FLORA: A plant nut’s paradise
Many years ago I learned that “plant nut” is an endearing term for any man or woman who is truly passionate about plants. “Plant nuts” want to grow and know everything about any plant that catches their fancy.
Chapel Hill and Carrboro have lots of plant nuts, and you’d be surprised at what’s out in the county hereabouts where there is room to grow any and everything.
One of these plant nuts is Dr. Charlie Keith. There will be a rare opportunity to visit his plant-nut paradise, Keith Arboretum, on Sunday, Oct. 21 from 1 to 5 p.m. Though Charlie’s personal arboretum has been visited by horticultural and botanical societies over the past decade or two, there has never been an opportunity for the general gardening public to visit.
Local plant nuts who have already visited will jump at this opportunity for another visit. For the rest of us, I have a hunch that this singular visit to the Keith Arboretum will result in a whole new crop of plant nuts who will return home with visions of reclaiming their own home turf, of whatever dimension, as a plant-nut paradise.
In the early 1970s I house-sat for Charlie and Barbara Keith during their summer vacations. Barbara, sadly now deceased, was the original gardener, creating an American-style English cottage garden all around their old farmhouse and outbuildings. Watering those plants during the summer heat and drought was enjoyable, but I was always intimidated by caring for the hundreds of potted orchids, ferns, cacti and succulents inside the old farmhouse.
During those early years, Charlie was busy as a child psychiatrist at Duke, and I remember him coming home to relax and beginning to become interested in planting some woody plants to complement Barbara’s herbaceous passion.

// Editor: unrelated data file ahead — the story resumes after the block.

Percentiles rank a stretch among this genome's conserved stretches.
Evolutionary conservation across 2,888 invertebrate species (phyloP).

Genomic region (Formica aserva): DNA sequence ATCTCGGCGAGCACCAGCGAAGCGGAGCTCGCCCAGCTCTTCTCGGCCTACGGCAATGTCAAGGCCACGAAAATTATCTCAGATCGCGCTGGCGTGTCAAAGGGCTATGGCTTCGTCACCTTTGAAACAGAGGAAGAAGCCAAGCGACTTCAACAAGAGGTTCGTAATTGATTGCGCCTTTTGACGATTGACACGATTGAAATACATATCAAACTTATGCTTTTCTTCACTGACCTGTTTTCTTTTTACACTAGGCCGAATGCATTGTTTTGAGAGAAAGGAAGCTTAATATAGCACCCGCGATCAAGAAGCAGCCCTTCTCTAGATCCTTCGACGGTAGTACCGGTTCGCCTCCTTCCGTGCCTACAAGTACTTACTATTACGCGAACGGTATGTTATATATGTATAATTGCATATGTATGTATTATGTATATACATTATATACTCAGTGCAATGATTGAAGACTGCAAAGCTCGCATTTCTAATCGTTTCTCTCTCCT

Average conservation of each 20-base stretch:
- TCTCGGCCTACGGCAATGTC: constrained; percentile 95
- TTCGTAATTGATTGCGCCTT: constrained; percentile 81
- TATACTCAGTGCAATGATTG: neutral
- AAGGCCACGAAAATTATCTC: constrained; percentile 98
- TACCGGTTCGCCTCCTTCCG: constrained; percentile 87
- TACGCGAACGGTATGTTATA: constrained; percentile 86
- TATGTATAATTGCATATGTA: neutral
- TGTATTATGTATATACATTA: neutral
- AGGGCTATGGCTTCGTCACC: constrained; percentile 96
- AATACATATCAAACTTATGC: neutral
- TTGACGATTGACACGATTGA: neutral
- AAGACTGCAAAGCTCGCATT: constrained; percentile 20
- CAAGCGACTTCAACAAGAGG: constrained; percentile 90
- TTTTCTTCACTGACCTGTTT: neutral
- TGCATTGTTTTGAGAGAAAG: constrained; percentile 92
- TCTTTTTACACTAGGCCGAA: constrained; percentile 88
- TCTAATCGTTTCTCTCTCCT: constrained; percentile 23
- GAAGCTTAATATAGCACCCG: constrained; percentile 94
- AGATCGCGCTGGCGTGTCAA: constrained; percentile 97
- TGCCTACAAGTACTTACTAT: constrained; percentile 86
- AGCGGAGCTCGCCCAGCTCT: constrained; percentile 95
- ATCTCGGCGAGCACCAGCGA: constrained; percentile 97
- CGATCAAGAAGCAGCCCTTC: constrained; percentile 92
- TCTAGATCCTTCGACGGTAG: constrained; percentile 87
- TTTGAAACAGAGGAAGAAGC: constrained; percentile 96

I vaguely recollect back then having to water a few of Charlie’s newly planted woody specimens planted a little distance out from the old farmhouse. I also remember that Charlie’s keenness for plants possessed him rather quickly. Early on he began importing from England’s renowned Hillier’s Nursery every plant that he thought might have a chance of survival in our North Carolina Piedmont.
Well now, 40 years later, Charlie’s passion has matured to an unbelievable 25-acre arboretum of more than 4,000 labeled trees and shrubs, some common, some rare and all most interesting as an assemblage of the great diversity of the plant kingdom.
Charlie’s second wife, Muki, continues to support Charlie’s role as a plant nut.
So mark the date, Sunday, Oct. 21, 1-5 pm, to plan your visit, and check out the website (keitharboretum.org) for more information about the collection, which includes 76 species of pines, 112 species of oaks and 103 species of maples, not counting cultivars of each.The arboretum is located on Marion’s Ford Road, 2.4 miles west of Calvander on Dairyland Road.
Don’t miss this plant adventure!
Email Ken Moore at email@example.com. Find previous Ken Moore Citizen columns at The Annotated Flora.
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